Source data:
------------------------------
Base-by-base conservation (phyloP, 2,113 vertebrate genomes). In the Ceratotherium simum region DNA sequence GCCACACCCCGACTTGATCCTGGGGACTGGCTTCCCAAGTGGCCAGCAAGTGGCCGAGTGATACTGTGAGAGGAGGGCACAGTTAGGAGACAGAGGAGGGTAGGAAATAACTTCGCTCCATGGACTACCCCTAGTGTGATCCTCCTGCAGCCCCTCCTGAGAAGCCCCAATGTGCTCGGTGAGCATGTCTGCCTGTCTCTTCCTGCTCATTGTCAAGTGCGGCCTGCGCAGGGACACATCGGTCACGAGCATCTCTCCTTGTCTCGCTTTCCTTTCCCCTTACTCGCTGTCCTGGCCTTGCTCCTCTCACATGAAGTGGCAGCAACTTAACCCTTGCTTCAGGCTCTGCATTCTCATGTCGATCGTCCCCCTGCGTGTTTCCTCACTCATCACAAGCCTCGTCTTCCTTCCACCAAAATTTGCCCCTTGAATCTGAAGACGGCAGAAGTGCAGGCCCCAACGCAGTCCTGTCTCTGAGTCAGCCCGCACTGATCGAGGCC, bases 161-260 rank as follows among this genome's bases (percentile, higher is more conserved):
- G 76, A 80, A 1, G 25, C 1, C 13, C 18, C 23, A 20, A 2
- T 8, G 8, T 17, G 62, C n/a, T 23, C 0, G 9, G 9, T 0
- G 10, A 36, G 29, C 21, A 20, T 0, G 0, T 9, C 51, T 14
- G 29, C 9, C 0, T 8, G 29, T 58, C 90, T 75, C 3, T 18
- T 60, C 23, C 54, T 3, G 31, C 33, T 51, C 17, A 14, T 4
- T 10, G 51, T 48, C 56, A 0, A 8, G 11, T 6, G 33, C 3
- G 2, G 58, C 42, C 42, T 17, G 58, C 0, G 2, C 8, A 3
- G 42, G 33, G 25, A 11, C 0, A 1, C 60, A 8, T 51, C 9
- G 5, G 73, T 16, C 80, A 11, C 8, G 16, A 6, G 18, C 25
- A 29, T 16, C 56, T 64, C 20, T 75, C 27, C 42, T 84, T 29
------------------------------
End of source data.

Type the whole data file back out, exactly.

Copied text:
Base-by-base conservation (phyloP, 2,113 vertebrate genomes). In the Ceratotherium simum region DNA sequence GCCACACCCCGACTTGATCCTGGGGACTGGCTTCCCAAGTGGCCAGCAAGTGGCCGAGTGATACTGTGAGAGGAGGGCACAGTTAGGAGACAGAGGAGGGTAGGAAATAACTTCGCTCCATGGACTACCCCTAGTGTGATCCTCCTGCAGCCCCTCCTGAGAAGCCCCAATGTGCTCGGTGAGCATGTCTGCCTGTCTCTTCCTGCTCATTGTCAAGTGCGGCCTGCGCAGGGACACATCGGTCACGAGCATCTCTCCTTGTCTCGCTTTCCTTTCCCCTTACTCGCTGTCCTGGCCTTGCTCCTCTCACATGAAGTGGCAGCAACTTAACCCTTGCTTCAGGCTCTGCATTCTCATGTCGATCGTCCCCCTGCGTGTTTCCTCACTCATCACAAGCCTCGTCTTCCTTCCACCAAAATTTGCCCCTTGAATCTGAAGACGGCAGAAGTGCAGGCCCCAACGCAGTCCTGTCTCTGAGTCAGCCCGCACTGATCGAGGCC, bases 161-260 rank as follows among this genome's bases (percentile, higher is more conserved):
- G 76, A 80, A 1, G 25, C 1, C 13, C 18, C 23, A 20, A 2
- T 8, G 8, T 17, G 62, C n/a, T 23, C 0, G 9, G 9, T 0
- G 10, A 36, G 29, C 21, A 20, T 0, G 0, T 9, C 51, T 14
- G 29, C 9, C 0, T 8, G 29, T 58, C 90, T 75, C 3, T 18
- T 60, C 23, C 54, T 3, G 31, C 33, T 51, C 17, A 14, T 4
- T 10, G 51, T 48, C 56, A 0, A 8, G 11, T 6, G 33, C 3
- G 2, G 58, C 42, C 42, T 17, G 58, C 0, G 2, C 8, A 3
- G 42, G 33, G 25, A 11, C 0, A 1, C 60, A 8, T 51, C 9
- G 5, G 73, T 16, C 80, A 11, C 8, G 16, A 6, G 18, C 25
- A 29, T 16, C 56, T 64, C 20, T 75, C 27, C 42, T 84, T 29